ATTORNEYS for a family of four who took part in Sunday’s “Push Back” event at the Queen’s Park Savannah, Port of Spain, have signalled an intention to take legal action against the State over the police’s tear-gassing of the crowd.
The family was allegedly tear-gassed when riot police fired it as a crowd-control measure to disperse more than 300 people when the event became unruly.
They were protestingagainst the government’s handling of the covid19 pandemic and vaccine policy,
“They were participating in a peaceful ‘pray and reflect’ event,” said a letter written by Chaguanas West MP Dinesh Rambally.
The letter was addressed to acting Commissioner of Police McDonald Jacob, who has been asked to justify the police decision to use tear gas on the crowd.
Also representing Javed Daniel, his wife Judine Bonaparte and their two children, four and five, are attorneys Prakash Ramadhar, Kiel Taklalsingh, Stefan Ramkissoon and Rhea Khan.
Rambally described the use of tear gas as “unjustified, excessive and indiscriminate,” and called on the acting commissioner to provide, in 28 days, a copy of the policy regulating the use of tear gas by the police service and the reason for using it on January 16.
Rambally also asked for any contemporaneous note and/or record cataloguing the use of and justification for deploying tear gas at the event and the identity of the police officer who authorised its use.
He told Jacob if there was no response to the requests, a civil claim for trespass and assault and battery will be filed in the High Court.
Rambally said more disturbing than the use of the tear gas was that there were no medical personnel or equipment present at the time the police decided to use it.
“The use of tear gas on our clients, in the manner aforementioned, constitutes prima facie tortious assault and battery upon our clients. The continued threat of tear gas being used by the police in the context of my clients’ presence at the Queen’s Park Savannah while they were merely engaging in reverent prayer and reflection, raises a myriad of constitutional concerns for which our client intends to take advice.”
He also said they intend to write the Attorney General.
Rambally’s letter said the family, like all citizens, enjoyed the right of freedom of assembly, freedom of expression and freedom of movement.
He also said from their observations, those who were at the Savannah on Sunday were “not involved in any illegal, hostile or disruptive activities.”
“There was no destruction of public property, acts of violence or unruly behaviour that could justify either police intervention or the deployment of forceful crowd suppression tactics.
“At no point in time were our clients warned or told by police officers that they were engaged in illegal activity or that their conduct constituted a threat to public order or was infringing any law, regulation or policy,” he added.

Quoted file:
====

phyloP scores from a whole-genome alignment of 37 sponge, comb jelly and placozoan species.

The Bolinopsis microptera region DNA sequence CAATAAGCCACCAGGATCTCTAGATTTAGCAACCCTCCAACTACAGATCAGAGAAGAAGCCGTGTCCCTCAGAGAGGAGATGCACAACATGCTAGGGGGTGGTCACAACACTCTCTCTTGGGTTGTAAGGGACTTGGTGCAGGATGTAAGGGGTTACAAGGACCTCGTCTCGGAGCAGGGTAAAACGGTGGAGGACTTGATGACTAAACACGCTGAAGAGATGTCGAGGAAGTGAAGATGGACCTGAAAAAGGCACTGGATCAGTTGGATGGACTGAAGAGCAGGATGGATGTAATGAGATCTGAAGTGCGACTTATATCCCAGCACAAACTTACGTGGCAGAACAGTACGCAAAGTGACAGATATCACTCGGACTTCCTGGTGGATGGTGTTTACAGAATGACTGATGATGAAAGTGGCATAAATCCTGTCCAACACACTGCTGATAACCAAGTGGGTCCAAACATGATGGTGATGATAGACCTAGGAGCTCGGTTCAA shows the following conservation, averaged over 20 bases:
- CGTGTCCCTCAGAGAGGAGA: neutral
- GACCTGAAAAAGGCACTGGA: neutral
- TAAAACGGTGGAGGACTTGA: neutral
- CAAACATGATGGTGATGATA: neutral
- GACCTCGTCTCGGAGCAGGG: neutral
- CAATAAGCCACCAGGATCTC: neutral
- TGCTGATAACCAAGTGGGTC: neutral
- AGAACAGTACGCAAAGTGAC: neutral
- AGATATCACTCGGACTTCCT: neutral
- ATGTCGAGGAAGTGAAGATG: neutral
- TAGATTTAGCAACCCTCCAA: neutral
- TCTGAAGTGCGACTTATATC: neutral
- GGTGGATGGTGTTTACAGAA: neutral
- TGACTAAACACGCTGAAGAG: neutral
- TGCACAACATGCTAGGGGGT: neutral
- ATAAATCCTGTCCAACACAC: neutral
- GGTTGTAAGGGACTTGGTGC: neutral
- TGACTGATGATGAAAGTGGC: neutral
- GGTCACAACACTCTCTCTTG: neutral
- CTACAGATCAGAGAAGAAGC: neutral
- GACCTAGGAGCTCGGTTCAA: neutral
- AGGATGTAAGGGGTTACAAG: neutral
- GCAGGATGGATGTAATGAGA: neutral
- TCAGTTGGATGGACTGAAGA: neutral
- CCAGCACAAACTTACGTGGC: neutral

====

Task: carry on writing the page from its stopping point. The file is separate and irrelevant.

Rambally’s letter said “without prior notice, rhyme or reason” the police began to “indiscriminately” fire canisters of tear gas at the protesters.
He said the family tried to flee the area as fast and best they could, but the tear gas surrounded them in seconds as the area was overwhelmed with the noxious substance.
“The exposure to the said gas traumatised our clients. They experienced severe difficulty in breathing.”
The children, he added, began screaming in fear and pain and the family immediately began feeling nauseous while experiencing a burning sensation in their lungs and eyes.
“The children described that they felt as if they were choking and at the same time wanting to throw up.”
The letter said several people rushed to their aid with water to wash their faces and eyes but the symptoms continued for 48 hours.
The children now fear going out in public or going to the Savannah while the elder child, who once imagined being a police officer, reportedly no longer wants to become one as he feels the “police are bad guys because they make smoke burn your eyes.”
The parents have sought counselling for the children and a medical report is expected to be sent to the police, the letter said.
“The jurisprudence on the use of tear gas has established that the burden of necessitous infliction of harm on an individual by a public officer in the purported performance of public functions in the public interest should be borne by the said public officer,” the letter further advised.
Jacob has publicly defended his officers’ use of tear gas on the crowd, saying it was “more than warranted.” He said tear gas was used when people fail to comply with the police’s instructions and, in keeping with the service’s use-of-force policy, it reached the level to warrant the deployment of three canisters on Sunday.
Jacob said from what was reported to him, the crowd refused to disperse and some started pelting bottles at the police, and that is when the tear gas was fired.
In Parliament on Wednesday, the Prime Minister addressed questions on the use of tear gas for crowd control.
Dr Rowley called on parents and guardians to think before putting their young children in harm’s way.
The Prime Minister said the police had a use-of-force policy which included using tear gas as a crowd-control measure.
In response to a question posed by MP Rodney Charles on the presence of children, Rowley said he did not know of any young children who made decisions to “go out and break the law, causing the police to fire tear gas on them.
“If you are concerned about young children that you have,” he said, “you as a parent must be concerned about not putting your children in harm’s way.”